The montmorillonite clays that may be so modified are the principal constituents of bentonite rock, and have the chemical compositions and characteristics described, for example, in Berry & Mason, “Mineralogy,” 1959, pp. 508-509. Modified montmorillonite clays of this type (i.e., organoclays) are commercially available from Southern Clay Products, Inc., Gonzales, Tex. under such trade designations as CLAYTONE 34 and 40, and are available from NL Industries, Inc., New York, N.Y. under such trade designations as BENTONE 27, 34, and 38. Other organoclays useful in the invention are the higher dialkyl dimethyl ammonium organoclays such as dimethyl di(hydrogenated tallow) ammonium bentonite; the benzyl ammonium organoclays, such as dimethyl benzyl (hydrogenated tallow) ammonium bentonite; and ethylhydroxy ammonium organoclays such as methyl bis(2-hydroxyethyl)octodecyl ammonium bentonite.
Oil-Adsorption Monitoring Probe
The organophilic clay adsorbs oil, grease and other hydrocarbon contaminants and, after a period of time, which depends upon the flow rate and hydrocarbon contamination level of the liquid contacting the organophilic clay, the clay becomes “spent”, or saturated with hydrocarbons to an extent that the clay cannot further adsorb hydrocarbons to an extent that the effluent can be legally disposed of back into the ocean. Presently, the regulations do not permit water to be returned to the ocean if it contains more than 29 ppm hydrocarbons. When the organophilic clay becomes spent, the water/oil mixture is directed from the cannister containing the spent clay and flow is contained through a cannister containing fresh or regenerated organophilic clay.
In accordance with an important feature of the present invention, it has been found that the organophilic clay within one or more cannisters 54 can be electronically monitored, continuously, or periodically, to detect when the organophilic clay is spent, or almost spent, e.g., within a short safety factor of becoming spent, so that the water flow can be directed into another cannister while regenerating or replacing the spent organophitic clay.
A waterproof probe 60 (FIG. 4), having two diametrically opposed non-corrosive conductor plates 62 and 64 extending from a probe shaft 66, is embedded in the organophilic clay within one or more of the filter cartridges 55. The probe conductor plates 62 and 64 are at a “fixed” distance from each other “d”, e.g., from ˝ ″ to 1″ apart. The probe conductor plate shaft 66 preferably will be about ˝ ″ to 1″ in length and extend from a probe support structure 68. The probe support structure 68 will be affixed to a central, treated-water outlet conduit 50, 52 or 54 of the cartridge 55. Electrical wires 70 (e.g., 2 to 4) encased in a watertight jacket 72 will extend from the probe shaft 66 and penetrate through an opening in a cover 73 of cartridge 55 through an interface connector 74. A cable jacket 72 provides a waterproof seal around the electrical wires 70 and extends up from cartridge 55 through packing gland connector 74, located at the top of the cartridge 44, and wires 70 will provide for conveyance of an electrical signal from the probe 60 through the cartridge 55 that houses the organophilic clay and, in a preferred embodiment, will convey the electrical signal to a nearby control/alarm panel 80.
It is estimated that a maximum of three probes per sump water polishing unit (one per stack of cartridges 55) would be adequate to determine the adsorbed condition of the organophilic clay in the cannisters. After proper electrical connections have been accomplished, DC power is applied to the control/alarm panel 80 at a desired voltage. A calibrated signal is applied to the probes 60. When sea water or other non-hydrocarbon-contaminated reference water floods the cartridges 55, a measurement reference is established. The signal applied to the probes 60 may vary from DC to a pulsating wave in the “ultrasonic” frequency range.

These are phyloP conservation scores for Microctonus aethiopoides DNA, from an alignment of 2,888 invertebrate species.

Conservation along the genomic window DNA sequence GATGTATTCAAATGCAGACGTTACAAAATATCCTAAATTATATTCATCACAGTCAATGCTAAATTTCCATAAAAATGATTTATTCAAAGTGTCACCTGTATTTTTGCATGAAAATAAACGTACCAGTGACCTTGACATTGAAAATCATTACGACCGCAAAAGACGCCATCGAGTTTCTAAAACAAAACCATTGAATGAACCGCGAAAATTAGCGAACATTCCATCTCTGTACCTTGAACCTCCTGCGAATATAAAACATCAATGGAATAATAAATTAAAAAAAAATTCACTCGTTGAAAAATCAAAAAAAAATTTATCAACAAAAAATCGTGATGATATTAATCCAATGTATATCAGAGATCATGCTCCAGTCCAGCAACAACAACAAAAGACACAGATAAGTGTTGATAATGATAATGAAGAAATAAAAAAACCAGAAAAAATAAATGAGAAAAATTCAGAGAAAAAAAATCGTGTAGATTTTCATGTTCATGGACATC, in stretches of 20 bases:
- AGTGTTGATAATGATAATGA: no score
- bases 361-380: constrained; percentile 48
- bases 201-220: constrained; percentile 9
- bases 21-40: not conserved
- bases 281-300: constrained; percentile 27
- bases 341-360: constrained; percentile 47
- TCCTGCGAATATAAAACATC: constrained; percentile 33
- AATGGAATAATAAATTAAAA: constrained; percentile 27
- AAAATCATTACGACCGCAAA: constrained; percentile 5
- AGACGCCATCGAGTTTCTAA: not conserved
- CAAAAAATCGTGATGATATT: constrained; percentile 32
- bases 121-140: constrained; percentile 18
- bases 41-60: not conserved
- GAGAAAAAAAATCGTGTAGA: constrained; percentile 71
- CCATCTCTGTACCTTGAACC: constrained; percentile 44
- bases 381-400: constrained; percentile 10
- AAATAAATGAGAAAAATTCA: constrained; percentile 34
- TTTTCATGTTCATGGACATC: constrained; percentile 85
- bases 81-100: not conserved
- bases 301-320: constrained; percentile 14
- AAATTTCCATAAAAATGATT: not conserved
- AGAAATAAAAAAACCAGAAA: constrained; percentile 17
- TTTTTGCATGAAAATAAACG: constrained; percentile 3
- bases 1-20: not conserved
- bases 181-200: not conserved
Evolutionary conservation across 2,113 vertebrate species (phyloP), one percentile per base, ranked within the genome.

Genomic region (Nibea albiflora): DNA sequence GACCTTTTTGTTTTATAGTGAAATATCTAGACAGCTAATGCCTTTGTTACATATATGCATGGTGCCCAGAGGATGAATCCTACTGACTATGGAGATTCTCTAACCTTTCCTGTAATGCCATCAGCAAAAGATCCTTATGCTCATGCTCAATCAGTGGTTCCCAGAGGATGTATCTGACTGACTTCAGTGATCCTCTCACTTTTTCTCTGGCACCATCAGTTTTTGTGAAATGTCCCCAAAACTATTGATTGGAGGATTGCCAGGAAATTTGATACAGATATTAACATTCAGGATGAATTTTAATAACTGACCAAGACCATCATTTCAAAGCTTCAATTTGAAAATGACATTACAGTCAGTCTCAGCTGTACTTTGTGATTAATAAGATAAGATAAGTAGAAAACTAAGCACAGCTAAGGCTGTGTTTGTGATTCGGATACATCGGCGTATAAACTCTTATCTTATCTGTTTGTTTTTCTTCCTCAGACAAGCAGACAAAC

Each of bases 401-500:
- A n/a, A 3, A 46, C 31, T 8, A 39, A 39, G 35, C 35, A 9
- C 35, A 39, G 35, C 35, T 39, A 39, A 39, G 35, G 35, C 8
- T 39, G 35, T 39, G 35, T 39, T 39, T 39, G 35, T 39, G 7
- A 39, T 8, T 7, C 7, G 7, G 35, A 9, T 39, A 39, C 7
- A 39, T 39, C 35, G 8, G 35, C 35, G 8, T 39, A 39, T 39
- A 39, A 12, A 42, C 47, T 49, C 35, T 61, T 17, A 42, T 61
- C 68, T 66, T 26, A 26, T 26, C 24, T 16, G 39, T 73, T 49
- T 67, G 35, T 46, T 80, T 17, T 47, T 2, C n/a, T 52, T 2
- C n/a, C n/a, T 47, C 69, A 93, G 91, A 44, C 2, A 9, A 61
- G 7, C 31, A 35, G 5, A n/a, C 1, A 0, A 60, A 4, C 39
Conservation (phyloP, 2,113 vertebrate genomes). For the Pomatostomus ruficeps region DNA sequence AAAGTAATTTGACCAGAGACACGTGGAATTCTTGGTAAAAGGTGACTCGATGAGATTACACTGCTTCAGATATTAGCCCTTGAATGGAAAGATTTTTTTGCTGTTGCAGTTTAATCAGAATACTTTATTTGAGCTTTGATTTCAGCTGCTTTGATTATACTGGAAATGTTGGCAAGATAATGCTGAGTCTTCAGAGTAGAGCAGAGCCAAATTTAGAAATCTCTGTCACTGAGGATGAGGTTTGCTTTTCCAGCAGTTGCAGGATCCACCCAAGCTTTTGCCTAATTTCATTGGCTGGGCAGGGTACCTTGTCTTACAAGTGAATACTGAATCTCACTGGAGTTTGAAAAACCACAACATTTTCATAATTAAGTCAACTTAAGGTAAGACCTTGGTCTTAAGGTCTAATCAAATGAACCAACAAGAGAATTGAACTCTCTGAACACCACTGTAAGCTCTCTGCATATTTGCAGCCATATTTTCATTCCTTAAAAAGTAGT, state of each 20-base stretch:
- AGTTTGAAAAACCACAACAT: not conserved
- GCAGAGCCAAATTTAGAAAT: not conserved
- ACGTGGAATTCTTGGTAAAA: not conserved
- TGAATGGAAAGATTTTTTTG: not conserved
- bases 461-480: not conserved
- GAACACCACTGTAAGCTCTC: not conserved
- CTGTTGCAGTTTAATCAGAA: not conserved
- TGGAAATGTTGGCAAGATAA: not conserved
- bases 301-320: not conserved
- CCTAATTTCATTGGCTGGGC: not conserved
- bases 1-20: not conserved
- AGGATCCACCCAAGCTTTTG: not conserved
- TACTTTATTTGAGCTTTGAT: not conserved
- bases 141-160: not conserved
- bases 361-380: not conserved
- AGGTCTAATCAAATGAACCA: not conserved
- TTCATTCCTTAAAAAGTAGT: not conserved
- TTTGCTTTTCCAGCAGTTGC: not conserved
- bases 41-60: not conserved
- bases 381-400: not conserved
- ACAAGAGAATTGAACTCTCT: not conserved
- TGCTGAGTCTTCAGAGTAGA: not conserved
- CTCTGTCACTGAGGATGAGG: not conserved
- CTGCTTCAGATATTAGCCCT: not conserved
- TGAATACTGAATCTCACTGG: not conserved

As the organophilic clay begins to adsorb oil from the oily water flowing through the cannister, the sea water is displaced and squeezed away from the electrical path of the probe plates 62 and 64. The conductance/resistance reference established from non-hydrocarbon-contaminated water, e.g., sea water, flow is compared to the data measured as the oil is adsorbed by the organophilic clay. Over time, the dielectric conductance/resistance path changes—the conductance decreases and the resistance increases. The electrical path between the probe plates 62 and 64 slowly changes to a higher “dielectric” value, whereas the probe plates, dielectric and fixed distance between the plates 62 and 64 now become a “capacitor”. The resulting wave shape and/or signal level produced by the capacitance and/or conductance of the media (hydrocarbon-containing sea water) is evaluated by the control/alarm panel 80. If the wave shape and/or signal level meet a predetermined criteria, the control circuitry of the panel 80 will issue an alarm signal that will be audible and/or visual and can signal any telemetry of SCADA systems.
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|WO2006033924A3 *||Sep 14, 2005||May 18, 2006||Thermaco Inc||Improved low cost oil/grease separator|
|U.S. Classification||210/691, 210/170.11, 210/746, 210/112|
|International Classification||B01J20/16, B01J20/12, G01N33/24, G01N33/18, B01D15/00, B01D17/022, B01D17/02, C02F1/28, C02F1/40, B01D|
|Cooperative Classification||B01J20/12, B01D17/0202, C02F2101/32, C02F1/281, B01J20/16, G01N33/1833, G01N33/241|
|European Classification||B01D17/02B, G01N33/24A, C02F1/28B, B01J20/12, G01N33/18D1, B01J20/16|
|Jan 4, 2000||AS||Assignment|
Owner name: AMCOL INTERNATIONAL CORPORATION, ILLINOIS
Free format text: ASSIGNMENT OF ASSIGNORS INTEREST;ASSIGNORS:SMITH, JEFFREY J.;JOHNSON, MICHAEL R.;DARLINGTON, JERALDW., JR.;REEL/FRAME:010521/0682;SIGNING DATES FROM 19991025 TO 19991216
|Sep 27, 2004||FPAY||Fee payment|
Year of fee payment: 4
|Oct 23, 2008||FPAY||Fee payment|
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|Sep 28, 2012||FPAY||Fee payment|
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|May 15, 2014||AS||Assignment|
Owner name: JPMORGAN CHASE BANK, N.A., AS ADMINISTRATIVE AGENT
Free format text: SECURITY INTEREST;ASSIGNOR:AMCOL INTERNATIONAL CORPORATION;REEL/FRAME:032918/0776
Effective date: 20140509